CANADA FX DEBT-C$ hits 1-week low as oil falls on Brexit risk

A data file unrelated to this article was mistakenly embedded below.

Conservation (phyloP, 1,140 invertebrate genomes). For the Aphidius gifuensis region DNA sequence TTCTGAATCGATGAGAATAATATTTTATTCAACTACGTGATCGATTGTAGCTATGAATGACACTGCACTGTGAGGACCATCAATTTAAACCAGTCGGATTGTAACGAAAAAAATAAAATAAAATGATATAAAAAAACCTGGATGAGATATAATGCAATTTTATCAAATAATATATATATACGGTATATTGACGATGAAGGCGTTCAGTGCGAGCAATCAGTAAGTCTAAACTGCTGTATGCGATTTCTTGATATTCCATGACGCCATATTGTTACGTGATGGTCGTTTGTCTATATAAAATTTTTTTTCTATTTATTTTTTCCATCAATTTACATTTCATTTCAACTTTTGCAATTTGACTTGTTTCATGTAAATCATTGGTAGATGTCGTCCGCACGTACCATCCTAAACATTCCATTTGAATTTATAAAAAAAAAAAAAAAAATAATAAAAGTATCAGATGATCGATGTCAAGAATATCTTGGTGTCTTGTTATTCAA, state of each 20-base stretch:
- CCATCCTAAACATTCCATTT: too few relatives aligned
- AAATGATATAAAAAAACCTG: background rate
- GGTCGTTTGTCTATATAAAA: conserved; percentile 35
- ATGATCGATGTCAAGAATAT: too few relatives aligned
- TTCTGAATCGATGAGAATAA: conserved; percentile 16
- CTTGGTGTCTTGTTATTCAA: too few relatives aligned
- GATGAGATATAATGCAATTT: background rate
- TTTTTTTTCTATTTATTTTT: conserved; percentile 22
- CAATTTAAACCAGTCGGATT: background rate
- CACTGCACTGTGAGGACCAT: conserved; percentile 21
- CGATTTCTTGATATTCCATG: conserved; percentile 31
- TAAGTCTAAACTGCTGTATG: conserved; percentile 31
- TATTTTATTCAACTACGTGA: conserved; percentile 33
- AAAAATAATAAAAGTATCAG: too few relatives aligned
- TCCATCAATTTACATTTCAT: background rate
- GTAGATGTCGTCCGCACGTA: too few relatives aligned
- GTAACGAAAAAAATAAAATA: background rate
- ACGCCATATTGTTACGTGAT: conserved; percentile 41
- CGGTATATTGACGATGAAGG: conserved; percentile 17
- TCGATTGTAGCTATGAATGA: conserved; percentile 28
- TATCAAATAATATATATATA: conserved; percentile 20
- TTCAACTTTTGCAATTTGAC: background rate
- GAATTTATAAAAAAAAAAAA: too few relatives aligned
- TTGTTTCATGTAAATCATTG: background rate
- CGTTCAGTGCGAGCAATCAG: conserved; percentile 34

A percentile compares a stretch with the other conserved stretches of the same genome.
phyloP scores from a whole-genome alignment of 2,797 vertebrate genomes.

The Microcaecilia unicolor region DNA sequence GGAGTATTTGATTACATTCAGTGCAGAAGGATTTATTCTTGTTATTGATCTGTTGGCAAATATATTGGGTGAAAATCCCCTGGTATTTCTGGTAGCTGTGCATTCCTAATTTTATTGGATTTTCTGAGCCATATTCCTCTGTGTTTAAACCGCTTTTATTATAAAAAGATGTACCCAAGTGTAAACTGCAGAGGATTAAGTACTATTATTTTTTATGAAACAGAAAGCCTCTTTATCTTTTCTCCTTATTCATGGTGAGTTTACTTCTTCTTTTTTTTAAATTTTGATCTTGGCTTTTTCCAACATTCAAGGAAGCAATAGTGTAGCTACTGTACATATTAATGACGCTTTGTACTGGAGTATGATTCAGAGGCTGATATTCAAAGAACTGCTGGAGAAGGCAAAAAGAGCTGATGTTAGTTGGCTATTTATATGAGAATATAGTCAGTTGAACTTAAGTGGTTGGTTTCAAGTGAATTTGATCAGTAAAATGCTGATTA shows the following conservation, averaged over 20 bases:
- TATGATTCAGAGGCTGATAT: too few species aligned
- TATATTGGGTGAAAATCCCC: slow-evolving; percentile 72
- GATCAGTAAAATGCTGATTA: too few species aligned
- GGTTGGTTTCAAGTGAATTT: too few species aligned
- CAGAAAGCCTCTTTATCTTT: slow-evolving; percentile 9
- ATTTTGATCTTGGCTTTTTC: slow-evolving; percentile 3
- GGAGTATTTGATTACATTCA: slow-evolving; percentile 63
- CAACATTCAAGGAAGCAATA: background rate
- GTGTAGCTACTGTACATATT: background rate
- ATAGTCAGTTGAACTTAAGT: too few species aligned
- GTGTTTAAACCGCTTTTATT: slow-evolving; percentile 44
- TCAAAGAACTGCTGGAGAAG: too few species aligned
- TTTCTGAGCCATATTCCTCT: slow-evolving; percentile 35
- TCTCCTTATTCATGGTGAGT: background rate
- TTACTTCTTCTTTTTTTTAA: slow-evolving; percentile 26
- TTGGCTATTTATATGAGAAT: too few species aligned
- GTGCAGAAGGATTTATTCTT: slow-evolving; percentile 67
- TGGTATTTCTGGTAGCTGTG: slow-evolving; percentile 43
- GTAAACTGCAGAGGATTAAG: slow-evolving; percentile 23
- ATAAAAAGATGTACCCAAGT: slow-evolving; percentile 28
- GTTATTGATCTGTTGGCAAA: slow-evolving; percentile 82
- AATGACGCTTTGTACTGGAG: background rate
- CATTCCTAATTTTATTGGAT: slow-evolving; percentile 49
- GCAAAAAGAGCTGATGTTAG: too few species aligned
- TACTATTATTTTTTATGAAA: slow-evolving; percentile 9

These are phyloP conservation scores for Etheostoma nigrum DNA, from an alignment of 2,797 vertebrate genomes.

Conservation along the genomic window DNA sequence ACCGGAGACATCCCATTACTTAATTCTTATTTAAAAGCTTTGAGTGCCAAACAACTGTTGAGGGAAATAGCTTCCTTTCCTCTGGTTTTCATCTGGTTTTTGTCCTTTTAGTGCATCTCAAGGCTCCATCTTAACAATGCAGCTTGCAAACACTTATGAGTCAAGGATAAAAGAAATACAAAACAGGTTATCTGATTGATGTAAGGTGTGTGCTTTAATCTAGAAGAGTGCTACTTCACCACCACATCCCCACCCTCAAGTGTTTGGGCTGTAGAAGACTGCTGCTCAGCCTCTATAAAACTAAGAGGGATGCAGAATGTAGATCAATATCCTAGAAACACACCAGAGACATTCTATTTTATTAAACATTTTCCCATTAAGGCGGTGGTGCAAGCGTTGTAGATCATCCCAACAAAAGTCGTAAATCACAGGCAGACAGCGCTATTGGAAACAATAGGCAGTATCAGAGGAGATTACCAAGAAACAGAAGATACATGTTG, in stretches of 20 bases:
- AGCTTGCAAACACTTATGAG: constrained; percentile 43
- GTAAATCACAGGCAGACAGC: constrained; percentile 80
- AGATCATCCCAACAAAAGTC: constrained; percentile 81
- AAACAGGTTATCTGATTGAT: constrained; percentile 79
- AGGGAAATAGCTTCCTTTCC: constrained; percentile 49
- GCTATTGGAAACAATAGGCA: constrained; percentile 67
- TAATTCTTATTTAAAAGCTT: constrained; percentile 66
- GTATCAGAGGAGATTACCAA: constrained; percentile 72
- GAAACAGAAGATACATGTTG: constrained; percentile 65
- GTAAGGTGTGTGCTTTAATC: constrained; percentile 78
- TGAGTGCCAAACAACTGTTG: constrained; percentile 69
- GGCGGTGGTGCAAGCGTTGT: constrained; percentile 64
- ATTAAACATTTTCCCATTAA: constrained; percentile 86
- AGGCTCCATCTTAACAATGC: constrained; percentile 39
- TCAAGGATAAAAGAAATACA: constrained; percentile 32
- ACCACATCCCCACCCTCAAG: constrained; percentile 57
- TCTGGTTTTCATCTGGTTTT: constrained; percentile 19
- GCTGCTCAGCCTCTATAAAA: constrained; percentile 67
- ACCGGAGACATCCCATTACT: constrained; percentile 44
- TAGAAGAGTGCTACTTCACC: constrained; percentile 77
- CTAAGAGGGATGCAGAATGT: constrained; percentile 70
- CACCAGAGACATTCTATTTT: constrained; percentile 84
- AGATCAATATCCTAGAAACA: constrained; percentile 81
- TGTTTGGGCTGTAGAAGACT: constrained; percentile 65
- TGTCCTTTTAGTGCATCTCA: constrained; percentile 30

* Canadian dollar ended at C$1.2926, or 77.36 U.S. cents * The loonie touched its weakest since June 6 at C$1.2943 * Bond prices higher across the maturity curve By Fergal Smith TORONTO, June 15 (Reuters) - The Canadian dollar weakened to a new one-week low against its U.S. counterpart on Wednesday as oil prices fell, but losses were limited by reduced bets for U.S. interest rate hikes and stronger-than-expected domestic manufacturing data. Oil fell for the fifth straight session on mounting concerns about Britain's possible exit from the European Union. A referendum on the so-called Brexit will be held on June 23. U.S. crude prices settled down 48 cents at $48.01 a barrel. "To the extent that Brexit leads to severe financial market gyrations and global risk aversion, near-term prospects for the U.S. and global economies would be dimmed," said Derek Burleton, deputy chief economist at Toronto-Dominion Bank. In that scenario, the Canadian dollar would likely fall in tandem with commodity prices, he added. The Canadian dollar closed at C$1.2926 to the greenback, or 77.36 U.S. cents, weaker than Tuesday's close of C$1.2853, or 77.80 U.S. cents. The currency's strongest level of the session was C$1.2827. It traded as low as C$1.2943 for the first time since June 6. The U.S. Federal Reserve on Wednesday signaled that it still planned two rate increases this year, but indicated it would be less aggressive in tightening monetary policy after the year ends. The CME Group's FedWatch tool showed a 9.5 percent probability of a rate hike in July compared with 21 percent before the Fed ended its two-day policy meeting on Wednesday. Canadian factory sales rebounded in April, rising by a higher-than-expected 1.0 percent from March, after declining for two consecutive months. Sales of existing Canadian homes fell 2.8 percent in May from a record high in April, while borrowing activity by Canadian small businesses fell for the fifth consecutive month in April. Canadian government bond prices rose across the maturity curve in sympathy with Treasuries. The two-year price rose 3.5 Canadian cents to yield 0.478 percent and the benchmark 10-year climbed 34 Canadian cents to yield 1.083 percent. The Canada-U.S. two-year bond spread moved by 3.2 basis points to -19.3 basis points, its smallest gap since May 12, as Treasuries outperformed. Bank of Canada Governor Stephen Poloz will give a speech titled "The Canadian Economy: A Progress Report" on Wednesday night and then hold a press conference. His remarks will be published on the central bank's website at 7:40 p.m. EDT (2340 GMT). The Bank of Canada said last month the impact of the wildfires in Alberta could take 1.25 percentage points off growth in the second quarter. (Reporting by Fergal Smith; Editing by W Simon and Richard Chang)
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